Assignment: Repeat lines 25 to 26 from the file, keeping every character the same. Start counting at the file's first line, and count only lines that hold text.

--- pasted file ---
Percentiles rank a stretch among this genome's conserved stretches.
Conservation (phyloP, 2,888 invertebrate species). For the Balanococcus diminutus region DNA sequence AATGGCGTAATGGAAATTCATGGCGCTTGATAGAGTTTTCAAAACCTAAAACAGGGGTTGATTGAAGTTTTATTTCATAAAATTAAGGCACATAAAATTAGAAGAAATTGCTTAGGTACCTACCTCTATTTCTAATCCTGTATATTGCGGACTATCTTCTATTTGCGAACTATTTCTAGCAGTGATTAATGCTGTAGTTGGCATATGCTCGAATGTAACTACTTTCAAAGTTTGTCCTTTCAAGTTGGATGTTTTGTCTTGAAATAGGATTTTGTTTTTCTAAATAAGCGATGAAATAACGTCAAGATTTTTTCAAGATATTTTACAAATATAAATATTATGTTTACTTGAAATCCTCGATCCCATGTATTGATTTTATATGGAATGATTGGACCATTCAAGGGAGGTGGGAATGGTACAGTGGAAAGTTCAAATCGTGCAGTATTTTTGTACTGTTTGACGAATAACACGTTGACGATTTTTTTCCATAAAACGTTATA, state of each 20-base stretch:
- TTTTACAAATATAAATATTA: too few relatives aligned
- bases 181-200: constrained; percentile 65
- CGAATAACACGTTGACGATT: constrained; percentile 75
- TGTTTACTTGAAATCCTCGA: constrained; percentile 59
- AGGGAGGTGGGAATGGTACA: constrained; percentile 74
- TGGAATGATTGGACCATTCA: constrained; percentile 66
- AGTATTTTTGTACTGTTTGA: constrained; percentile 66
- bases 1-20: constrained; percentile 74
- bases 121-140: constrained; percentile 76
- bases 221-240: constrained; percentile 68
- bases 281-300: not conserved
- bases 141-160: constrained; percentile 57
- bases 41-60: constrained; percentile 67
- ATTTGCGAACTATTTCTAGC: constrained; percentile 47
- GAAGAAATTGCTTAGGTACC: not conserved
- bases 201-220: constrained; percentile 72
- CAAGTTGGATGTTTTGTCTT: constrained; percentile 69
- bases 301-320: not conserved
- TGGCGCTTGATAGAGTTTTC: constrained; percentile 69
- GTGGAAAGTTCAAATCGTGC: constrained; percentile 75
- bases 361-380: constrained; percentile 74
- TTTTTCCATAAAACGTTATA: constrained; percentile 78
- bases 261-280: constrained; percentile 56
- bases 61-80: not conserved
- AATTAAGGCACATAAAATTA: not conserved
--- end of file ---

- bases 261-280: constrained; percentile 56
- bases 61-80: not conserved